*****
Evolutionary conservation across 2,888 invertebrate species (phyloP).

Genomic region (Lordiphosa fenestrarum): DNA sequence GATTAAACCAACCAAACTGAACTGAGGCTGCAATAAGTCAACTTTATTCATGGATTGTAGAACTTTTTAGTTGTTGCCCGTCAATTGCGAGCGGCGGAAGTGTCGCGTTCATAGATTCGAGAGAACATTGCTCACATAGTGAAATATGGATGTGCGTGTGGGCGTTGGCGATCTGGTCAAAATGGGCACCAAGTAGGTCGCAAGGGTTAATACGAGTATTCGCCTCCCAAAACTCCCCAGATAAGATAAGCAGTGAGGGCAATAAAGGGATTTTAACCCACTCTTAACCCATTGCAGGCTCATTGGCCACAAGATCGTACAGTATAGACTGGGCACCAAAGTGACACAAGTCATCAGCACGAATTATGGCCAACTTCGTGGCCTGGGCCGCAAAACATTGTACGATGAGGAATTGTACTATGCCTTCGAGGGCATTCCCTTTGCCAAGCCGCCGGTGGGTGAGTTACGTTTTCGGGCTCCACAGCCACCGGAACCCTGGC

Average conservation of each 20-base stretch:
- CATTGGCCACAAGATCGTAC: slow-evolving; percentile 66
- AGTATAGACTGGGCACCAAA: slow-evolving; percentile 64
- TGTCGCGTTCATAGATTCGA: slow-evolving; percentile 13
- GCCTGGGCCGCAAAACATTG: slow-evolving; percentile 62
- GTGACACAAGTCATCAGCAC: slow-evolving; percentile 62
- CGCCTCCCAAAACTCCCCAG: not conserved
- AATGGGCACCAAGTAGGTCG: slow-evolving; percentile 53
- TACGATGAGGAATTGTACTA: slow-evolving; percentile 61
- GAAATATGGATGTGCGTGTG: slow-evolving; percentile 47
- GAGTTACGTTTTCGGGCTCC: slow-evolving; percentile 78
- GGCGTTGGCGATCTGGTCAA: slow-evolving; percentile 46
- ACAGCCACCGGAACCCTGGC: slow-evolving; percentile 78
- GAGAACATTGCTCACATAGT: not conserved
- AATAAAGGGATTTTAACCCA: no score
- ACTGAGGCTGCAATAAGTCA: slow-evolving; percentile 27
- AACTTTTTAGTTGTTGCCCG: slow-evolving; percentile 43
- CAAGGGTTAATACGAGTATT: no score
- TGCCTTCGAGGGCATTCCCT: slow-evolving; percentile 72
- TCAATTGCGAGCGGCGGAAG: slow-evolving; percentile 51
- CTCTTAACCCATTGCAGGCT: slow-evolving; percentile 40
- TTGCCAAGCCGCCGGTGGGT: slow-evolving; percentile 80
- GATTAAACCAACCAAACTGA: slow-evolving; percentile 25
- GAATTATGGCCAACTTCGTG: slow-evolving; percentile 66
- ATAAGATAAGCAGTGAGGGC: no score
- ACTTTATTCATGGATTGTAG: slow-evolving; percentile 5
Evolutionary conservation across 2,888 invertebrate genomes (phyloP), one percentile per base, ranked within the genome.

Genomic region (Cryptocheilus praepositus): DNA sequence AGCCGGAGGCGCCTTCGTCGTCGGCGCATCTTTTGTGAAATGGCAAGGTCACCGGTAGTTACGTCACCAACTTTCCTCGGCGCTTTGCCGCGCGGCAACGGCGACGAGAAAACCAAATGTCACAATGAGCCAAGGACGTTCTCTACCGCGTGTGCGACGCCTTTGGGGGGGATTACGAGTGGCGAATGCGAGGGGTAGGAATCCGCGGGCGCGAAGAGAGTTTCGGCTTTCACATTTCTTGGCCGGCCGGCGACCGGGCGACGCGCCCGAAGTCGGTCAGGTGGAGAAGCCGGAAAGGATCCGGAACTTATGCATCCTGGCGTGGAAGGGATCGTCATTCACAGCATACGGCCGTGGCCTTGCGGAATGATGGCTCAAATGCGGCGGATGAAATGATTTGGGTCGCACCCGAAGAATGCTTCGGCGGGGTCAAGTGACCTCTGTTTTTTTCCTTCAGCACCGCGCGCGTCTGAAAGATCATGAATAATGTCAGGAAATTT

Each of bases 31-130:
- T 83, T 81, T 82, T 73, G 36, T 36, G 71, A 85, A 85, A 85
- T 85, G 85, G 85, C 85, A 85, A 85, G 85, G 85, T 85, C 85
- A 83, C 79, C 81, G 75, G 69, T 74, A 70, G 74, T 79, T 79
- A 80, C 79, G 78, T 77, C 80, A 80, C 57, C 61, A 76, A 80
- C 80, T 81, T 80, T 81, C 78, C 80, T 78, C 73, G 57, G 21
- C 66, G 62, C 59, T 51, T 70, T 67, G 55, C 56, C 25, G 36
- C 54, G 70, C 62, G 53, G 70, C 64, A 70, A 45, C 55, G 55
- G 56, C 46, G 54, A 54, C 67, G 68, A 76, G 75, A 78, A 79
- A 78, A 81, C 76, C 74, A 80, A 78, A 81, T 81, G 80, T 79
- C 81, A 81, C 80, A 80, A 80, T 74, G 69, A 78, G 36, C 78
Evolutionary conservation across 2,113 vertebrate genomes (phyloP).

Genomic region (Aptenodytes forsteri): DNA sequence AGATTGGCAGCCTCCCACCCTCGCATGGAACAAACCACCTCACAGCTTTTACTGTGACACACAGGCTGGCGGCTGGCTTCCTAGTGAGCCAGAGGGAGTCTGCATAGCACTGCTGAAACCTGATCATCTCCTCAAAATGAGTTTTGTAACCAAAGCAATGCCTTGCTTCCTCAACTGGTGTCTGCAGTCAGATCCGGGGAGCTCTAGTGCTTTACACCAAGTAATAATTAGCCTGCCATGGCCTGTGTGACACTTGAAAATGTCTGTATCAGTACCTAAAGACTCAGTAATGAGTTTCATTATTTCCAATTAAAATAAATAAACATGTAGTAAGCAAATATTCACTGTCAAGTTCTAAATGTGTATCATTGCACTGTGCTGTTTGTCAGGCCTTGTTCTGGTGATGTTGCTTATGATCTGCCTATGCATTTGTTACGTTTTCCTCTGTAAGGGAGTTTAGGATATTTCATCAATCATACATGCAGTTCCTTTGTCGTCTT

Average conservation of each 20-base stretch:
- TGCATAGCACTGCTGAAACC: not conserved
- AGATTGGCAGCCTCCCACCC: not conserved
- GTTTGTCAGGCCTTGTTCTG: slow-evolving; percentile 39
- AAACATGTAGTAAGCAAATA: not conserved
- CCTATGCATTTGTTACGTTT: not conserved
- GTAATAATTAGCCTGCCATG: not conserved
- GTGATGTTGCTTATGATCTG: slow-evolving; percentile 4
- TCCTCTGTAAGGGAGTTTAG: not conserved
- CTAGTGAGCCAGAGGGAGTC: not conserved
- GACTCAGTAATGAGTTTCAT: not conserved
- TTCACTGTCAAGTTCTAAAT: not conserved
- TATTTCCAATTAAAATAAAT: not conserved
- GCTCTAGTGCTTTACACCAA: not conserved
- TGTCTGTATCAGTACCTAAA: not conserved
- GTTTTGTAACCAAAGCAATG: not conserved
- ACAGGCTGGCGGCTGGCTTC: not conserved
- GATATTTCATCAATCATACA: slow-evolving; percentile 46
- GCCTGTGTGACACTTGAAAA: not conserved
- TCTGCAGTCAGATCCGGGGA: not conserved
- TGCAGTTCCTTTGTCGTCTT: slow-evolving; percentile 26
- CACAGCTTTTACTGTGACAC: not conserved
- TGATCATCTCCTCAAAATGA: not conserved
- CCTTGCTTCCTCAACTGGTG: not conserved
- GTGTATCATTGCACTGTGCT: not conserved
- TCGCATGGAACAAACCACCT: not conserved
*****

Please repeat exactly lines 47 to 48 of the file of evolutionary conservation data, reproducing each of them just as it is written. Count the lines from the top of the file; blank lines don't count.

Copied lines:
- GTTTGTCAGGCCTTGTTCTG: slow-evolving; percentile 39
- AAACATGTAGTAAGCAAATA: not conserved